Financial Planning

I currently work for a financial planning firm and have a somewhat negative view of the industry. I feel like it is filled with people who think they know what they are talking about, who really know little more than the average investor if they would just read a book on basic investing and personal finance. It is like the blind leading the blind. I have recently been trying to land a job in institutional asset management but the finance industry is not very strong my city so all I can seem to find are more of the same financial planning type job doing bs work like running personal cash flow projections and asset allocating with mutual funds, and painting a rosy picture for clients. Am I just disgruntled or is this the reality of the industry I am in and should I just accept it and collect my pay check or continue trying to find a job in higher finance?

Congratulations. You just described essentially all jobs in finance. From a business perspective, the appearance of credibility is often more important than knowledge.

You’re not disgruntled. It’s the way the retail world works. I was brought into my company three years ago because they wanted to “professionalize” the way they handled client assets. While I’ve made progress, they still make investment decisions based on their relationships with mutual fund wholesalers and what their gut is telling them. I plan to be out of here in two more years.

It’s the nature of how the business is structured, the interests of the client and the advisor are not well aligned. Unless you’re fee only with annual set fee; which I’ve never heard of. At the end of the day, it’s like a real estate agent and a buyer; the buyer wants the best price but the agent wants the biggest commission. There is some incongruity there.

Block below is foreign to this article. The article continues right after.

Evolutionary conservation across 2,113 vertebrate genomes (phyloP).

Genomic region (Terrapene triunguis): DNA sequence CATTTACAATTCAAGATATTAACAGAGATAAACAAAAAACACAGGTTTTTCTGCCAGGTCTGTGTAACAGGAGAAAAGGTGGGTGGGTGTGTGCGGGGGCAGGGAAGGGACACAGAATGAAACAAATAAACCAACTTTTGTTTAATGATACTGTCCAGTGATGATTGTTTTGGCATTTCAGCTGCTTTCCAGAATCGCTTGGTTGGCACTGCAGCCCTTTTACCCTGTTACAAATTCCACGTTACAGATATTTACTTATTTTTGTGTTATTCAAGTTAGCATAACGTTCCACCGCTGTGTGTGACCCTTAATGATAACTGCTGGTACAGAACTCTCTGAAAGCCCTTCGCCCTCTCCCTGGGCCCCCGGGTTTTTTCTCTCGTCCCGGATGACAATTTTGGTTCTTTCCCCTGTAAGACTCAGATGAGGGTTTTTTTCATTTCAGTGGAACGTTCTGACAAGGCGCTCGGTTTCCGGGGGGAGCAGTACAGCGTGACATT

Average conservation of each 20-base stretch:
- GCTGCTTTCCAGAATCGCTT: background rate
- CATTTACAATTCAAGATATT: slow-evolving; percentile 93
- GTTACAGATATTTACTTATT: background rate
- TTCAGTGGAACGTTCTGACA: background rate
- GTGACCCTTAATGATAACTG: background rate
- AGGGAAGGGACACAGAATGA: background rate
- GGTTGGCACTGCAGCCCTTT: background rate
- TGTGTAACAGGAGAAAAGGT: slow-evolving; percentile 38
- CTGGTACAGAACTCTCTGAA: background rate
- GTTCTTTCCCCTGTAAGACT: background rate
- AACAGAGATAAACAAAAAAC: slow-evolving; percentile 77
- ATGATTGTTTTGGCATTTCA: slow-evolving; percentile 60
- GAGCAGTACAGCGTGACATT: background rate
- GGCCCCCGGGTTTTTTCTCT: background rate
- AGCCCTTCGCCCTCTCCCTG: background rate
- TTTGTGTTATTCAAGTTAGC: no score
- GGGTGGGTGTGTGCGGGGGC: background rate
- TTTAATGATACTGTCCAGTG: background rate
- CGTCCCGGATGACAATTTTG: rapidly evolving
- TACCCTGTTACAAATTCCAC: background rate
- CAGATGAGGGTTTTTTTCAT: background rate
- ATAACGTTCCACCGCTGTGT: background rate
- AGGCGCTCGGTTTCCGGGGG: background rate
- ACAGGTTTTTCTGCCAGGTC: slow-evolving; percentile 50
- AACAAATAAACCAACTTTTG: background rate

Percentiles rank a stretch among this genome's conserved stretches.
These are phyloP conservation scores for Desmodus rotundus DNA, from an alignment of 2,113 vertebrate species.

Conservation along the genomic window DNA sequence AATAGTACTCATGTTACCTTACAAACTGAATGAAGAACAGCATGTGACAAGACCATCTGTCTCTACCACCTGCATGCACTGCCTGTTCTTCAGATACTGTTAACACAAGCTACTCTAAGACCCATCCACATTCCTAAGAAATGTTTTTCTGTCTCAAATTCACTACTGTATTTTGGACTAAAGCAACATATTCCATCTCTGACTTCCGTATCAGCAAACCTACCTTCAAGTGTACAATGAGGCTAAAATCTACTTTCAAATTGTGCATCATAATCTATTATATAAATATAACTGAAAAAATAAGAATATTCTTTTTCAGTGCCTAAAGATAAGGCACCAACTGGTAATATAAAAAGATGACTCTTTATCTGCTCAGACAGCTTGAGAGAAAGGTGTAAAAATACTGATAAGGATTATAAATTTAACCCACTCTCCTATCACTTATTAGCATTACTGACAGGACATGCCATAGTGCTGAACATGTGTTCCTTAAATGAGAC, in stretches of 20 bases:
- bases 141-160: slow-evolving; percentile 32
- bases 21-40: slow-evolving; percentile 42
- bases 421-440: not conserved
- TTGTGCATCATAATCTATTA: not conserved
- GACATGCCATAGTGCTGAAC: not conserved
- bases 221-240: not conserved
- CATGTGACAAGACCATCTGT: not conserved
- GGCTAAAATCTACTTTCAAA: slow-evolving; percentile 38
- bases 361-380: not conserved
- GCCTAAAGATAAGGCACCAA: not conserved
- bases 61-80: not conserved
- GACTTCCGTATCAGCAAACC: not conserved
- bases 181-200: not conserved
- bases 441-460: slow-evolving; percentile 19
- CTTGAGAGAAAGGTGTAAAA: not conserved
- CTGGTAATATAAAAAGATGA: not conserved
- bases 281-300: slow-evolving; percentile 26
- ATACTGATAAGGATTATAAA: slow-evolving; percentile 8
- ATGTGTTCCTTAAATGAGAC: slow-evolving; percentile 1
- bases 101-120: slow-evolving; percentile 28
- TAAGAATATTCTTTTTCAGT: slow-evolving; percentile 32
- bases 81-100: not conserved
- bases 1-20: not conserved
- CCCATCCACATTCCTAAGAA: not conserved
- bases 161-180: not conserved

Actually, real estate agents often want the fastest transaction and turnover over the highest price/commission. They’re often willing to take a lower price if it will get the deal done faster. That’s especially true for sellers agents. For buyers agents, a higher price will often close the deal faster, as well as jack up the commission. There are fee-only advisors out there, and I suspect that business model may gain more traction as it gets disseminated. However, those in the industry would rather make money on AUM if they can, so we’ll see how it evolves.

The chapter on Real Estate agents in Freakonomics should be required reading.

what’s wrong with a fee on AUM? isn’t that the best way to align the interests of the advisor and the client? if the value of the accounts go up, you make more, if the value goes down, you make less. frequency of trades is irrelevant and you’ll only do what’s best for the client. all respectable wealth managers are going in this direction, if not already there… the problem lies with small accounts that don’t and can’t receive the same service as those with 300k+. no advisor is going to spend time on a 50k account because even at 2%, you’re only getting paid 1k and for most respectable advisors/teams, their targeted minimum per client based on service provided is 3-6k or its not worth it. so these small investors are stuck with guys who can live with jacking 4% out in trading fees plus a 1.5% trailer on MFs every year because nobody with self-respect will take them.

@bchad, I second sweep the leg; please read or watch freakonomics! They have a second on real estate agents.

i guess what i’m trying to say is that its not all bad on the sell side. if you can get on a higher net worth team or build a higher net worth business, you can feel a lot better about the service you provide, also, a higher net worth business means you need better understanding of tax code and derivatives as many of your clients are business owners or have concentrated stock positions.

Real estate agents are just stoopid salesman.

OK, I’ll look at Freakonomics. :wink:

best way to align interest is to have the fund manager committed in a major way financially. just having fees means they may not take the right amount of risk. this is one of the reasons why I feel most managers underperform, they just wnat to keep their job by tracking the market.